A tale of two Koreas
I suppose we’re part of the problem.
South Koreans - living in a peaceful, democratic society, the world's 15th largest economy, home to global success stories like Samsung and Hyundai - often wonder why the rest of the world is so obsessed by their northern neighbours, at their expense.
Wednesday April 11, was a case in point. A general election – the closest in years, full of scandal, personal rivalries, and not least big philosophical differences - has been largely overlooked by the world’s media. Us. Me.
Of course the reason is North Korea’s unerring ability to surprise, provoke and infuriate. Most recently with its announcement that it would launch a satellite – saying its sovereign right to a space programme trumped UN resolutions banning it from rocket launches.
A little while after the polls opened here in Seoul, North Korea said it had started fuelling its Unha-3 rocket. Many are expecting the launch to happen soon – Thursday is the first day of a five-day window timed to coincide with the hundredth anniversary of the birth of North Korea’s founding father, Kim Il Sung.
However on Wednesday, there was another surprise.
The fourth conference of the Workers Party of Korea – for many North Korea experts the stage for Kim Jong Un to attain the position of party General Secretary – instead bestowed that title on his father, Kim Jong Il, for all eternity. Kim Jong Un would assume the newly created post of First Secretary.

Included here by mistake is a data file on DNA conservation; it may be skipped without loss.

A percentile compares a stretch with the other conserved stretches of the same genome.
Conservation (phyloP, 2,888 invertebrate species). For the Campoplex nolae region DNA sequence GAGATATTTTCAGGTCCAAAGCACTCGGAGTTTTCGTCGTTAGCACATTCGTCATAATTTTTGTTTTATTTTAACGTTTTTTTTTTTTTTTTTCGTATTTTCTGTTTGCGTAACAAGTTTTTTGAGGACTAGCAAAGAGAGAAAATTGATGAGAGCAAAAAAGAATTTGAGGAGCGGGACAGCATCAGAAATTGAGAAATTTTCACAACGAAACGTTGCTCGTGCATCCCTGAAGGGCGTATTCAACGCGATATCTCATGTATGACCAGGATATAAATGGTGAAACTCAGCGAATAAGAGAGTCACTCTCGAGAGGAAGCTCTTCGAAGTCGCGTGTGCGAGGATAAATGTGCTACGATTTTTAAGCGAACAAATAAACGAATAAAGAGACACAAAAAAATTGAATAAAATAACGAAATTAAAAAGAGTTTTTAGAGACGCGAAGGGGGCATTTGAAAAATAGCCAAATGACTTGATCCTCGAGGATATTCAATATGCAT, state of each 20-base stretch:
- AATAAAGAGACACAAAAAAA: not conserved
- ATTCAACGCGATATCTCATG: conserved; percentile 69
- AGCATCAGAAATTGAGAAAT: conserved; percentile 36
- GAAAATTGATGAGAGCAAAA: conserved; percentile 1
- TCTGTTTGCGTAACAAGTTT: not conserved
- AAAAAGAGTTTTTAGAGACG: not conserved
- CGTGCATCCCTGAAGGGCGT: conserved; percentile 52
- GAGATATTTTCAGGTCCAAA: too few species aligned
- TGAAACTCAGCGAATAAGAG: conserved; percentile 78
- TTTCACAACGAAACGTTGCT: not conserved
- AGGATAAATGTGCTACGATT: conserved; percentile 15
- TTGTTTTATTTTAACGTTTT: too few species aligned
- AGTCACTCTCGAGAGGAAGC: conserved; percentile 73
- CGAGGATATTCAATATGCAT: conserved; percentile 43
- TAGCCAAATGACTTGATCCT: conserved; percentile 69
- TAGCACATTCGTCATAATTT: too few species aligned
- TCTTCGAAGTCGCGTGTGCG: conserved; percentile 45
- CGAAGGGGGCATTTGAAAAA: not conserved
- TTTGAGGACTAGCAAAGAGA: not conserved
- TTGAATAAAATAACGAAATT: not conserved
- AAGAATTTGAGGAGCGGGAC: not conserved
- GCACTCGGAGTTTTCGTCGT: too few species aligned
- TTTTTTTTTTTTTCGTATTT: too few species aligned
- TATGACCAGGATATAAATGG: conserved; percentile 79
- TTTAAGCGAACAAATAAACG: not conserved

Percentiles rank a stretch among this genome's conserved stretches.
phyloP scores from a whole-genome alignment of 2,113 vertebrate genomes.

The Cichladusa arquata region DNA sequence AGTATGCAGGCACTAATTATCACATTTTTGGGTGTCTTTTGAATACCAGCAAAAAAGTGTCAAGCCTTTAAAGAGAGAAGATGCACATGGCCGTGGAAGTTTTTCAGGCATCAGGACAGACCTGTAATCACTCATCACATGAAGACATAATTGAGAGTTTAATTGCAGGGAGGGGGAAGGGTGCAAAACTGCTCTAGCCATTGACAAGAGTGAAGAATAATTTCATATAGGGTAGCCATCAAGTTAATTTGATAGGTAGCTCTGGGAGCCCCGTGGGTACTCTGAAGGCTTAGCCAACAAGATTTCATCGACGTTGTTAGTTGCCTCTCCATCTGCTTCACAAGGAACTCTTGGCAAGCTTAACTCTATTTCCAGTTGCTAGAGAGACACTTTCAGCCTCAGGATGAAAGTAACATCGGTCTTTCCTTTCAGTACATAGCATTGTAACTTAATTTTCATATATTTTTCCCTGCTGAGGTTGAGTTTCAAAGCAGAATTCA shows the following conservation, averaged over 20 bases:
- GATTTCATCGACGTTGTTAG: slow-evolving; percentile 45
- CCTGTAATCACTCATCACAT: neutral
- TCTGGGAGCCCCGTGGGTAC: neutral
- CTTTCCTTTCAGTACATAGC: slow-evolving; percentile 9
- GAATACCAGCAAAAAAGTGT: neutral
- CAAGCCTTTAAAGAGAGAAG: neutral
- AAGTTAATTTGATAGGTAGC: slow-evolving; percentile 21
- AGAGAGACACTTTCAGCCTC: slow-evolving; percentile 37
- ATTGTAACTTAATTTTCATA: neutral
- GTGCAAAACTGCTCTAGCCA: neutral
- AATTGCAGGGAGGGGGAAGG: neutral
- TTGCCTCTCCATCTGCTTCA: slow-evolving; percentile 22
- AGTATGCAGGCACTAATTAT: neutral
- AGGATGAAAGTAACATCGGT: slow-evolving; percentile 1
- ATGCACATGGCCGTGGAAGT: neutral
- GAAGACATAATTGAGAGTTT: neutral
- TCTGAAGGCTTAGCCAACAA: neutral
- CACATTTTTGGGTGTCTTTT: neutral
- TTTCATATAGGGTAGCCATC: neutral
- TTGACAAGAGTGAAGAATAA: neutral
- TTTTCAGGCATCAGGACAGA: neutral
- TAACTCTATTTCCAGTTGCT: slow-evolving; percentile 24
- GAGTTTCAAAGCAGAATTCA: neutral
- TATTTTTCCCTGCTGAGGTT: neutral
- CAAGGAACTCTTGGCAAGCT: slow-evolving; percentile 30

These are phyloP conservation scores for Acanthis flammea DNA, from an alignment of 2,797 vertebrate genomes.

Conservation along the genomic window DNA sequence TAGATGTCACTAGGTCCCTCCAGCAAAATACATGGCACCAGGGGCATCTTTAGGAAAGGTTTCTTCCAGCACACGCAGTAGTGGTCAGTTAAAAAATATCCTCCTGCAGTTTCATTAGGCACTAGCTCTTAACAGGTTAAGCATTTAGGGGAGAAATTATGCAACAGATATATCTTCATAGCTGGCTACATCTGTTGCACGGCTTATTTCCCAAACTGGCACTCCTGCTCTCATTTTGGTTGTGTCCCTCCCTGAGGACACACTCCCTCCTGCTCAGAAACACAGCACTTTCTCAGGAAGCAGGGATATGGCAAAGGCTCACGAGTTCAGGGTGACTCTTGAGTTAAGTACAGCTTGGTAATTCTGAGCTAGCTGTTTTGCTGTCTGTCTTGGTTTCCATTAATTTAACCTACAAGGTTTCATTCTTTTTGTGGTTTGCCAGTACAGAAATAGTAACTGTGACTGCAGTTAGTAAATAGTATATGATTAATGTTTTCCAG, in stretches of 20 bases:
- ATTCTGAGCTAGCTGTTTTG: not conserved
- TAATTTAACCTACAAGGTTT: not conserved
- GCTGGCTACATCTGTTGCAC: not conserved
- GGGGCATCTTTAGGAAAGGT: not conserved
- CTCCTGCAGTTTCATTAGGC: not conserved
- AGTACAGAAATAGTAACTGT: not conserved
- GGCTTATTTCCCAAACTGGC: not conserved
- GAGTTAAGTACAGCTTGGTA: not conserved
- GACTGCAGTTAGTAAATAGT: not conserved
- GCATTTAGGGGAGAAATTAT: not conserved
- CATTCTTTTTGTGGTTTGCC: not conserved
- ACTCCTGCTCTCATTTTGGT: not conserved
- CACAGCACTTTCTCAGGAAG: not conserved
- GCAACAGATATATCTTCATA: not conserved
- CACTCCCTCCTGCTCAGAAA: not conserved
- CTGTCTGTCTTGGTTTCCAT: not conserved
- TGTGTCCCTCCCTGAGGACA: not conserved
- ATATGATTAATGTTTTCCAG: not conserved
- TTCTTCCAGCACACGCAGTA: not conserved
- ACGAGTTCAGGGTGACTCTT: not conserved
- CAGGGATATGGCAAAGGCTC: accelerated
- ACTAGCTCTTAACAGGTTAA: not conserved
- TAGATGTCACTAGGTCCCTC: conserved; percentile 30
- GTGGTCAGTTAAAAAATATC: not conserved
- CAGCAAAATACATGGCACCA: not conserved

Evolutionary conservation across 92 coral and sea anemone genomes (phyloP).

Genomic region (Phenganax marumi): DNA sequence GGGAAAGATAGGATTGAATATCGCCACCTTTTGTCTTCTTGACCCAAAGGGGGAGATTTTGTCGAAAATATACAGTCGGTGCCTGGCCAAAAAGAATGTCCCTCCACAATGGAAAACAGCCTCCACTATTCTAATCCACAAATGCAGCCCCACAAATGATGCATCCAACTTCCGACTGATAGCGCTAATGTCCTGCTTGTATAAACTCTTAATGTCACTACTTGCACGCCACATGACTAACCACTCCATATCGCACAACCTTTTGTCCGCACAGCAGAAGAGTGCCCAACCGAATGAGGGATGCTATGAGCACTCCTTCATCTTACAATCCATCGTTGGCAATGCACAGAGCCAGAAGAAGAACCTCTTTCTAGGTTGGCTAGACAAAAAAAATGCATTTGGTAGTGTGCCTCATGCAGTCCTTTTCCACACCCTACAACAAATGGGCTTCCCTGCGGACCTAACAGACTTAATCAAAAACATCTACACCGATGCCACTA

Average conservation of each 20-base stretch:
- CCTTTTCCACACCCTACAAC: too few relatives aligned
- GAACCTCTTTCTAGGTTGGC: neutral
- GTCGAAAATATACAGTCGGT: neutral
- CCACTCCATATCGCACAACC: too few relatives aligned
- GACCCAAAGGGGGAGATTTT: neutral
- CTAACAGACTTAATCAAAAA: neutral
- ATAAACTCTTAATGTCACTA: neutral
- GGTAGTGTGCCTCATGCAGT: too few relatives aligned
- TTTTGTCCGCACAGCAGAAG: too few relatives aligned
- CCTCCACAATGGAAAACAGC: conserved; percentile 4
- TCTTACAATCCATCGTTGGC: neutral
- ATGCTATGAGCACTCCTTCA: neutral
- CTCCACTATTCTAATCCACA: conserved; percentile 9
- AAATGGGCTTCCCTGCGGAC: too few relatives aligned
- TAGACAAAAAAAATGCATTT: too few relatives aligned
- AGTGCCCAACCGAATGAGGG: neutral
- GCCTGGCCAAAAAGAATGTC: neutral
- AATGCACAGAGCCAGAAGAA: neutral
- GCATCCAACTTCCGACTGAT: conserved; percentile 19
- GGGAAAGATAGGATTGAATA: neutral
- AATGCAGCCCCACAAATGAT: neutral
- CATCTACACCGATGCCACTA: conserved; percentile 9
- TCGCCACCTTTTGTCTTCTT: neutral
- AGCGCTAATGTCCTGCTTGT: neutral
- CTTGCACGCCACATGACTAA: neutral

Contrast that with the goings-on here south of the border: voters going to the polls from six in the morning to six in the evening; casting ballots into boxes that scan and count them as they go; instant exit polls, confirming what we'd all thought – a neck and neck race, with no outright winner.
But if the rest of the world has largely overlooked their election, South Korean voters have largely overlooked North Korea. They've got used to living with the nagging threat of conflict, and it comes well down the list of priorities when deciding how to vote.
This election has been mainly about the economy, and about scandal.
The Democratic United Party has tried to capitalise on a sense of disenchantment felt by many left out of recent economic growth. Especially young graduates with no decent job to show for years of arduous, expensive education. The DUP had constantly called on them to vote in judgement of the administration of president Lee Myung Bak.
But his ruling Saenuri, or New Frontier, Party has hotfooted it away from an unpopular president. Now led by his rival Park Guen-hye, it's moved leftward while issuing dire warnings of the social divisiveness of its opponents.
When hit with revelations that the government had spied on private citizens, the party called for an investigation into the administration's actions, and said the previous liberal government had done the same.
Then a leading DUP candidate – a celebrity satirical podcaster – was found to have made a series of indefensibly misogynistic and aggressive comments eight years ago. He apologised but refused to stand down. His party was trammelled for not kicking him out.
The upshot looks to have been a narrow upset victory for Saenuri. A couple of months ago, it'd looked electorally dead. A fascinating turnaround, and worthy of some examination.
But not by me. North Korea's about to launch a rocket, after all.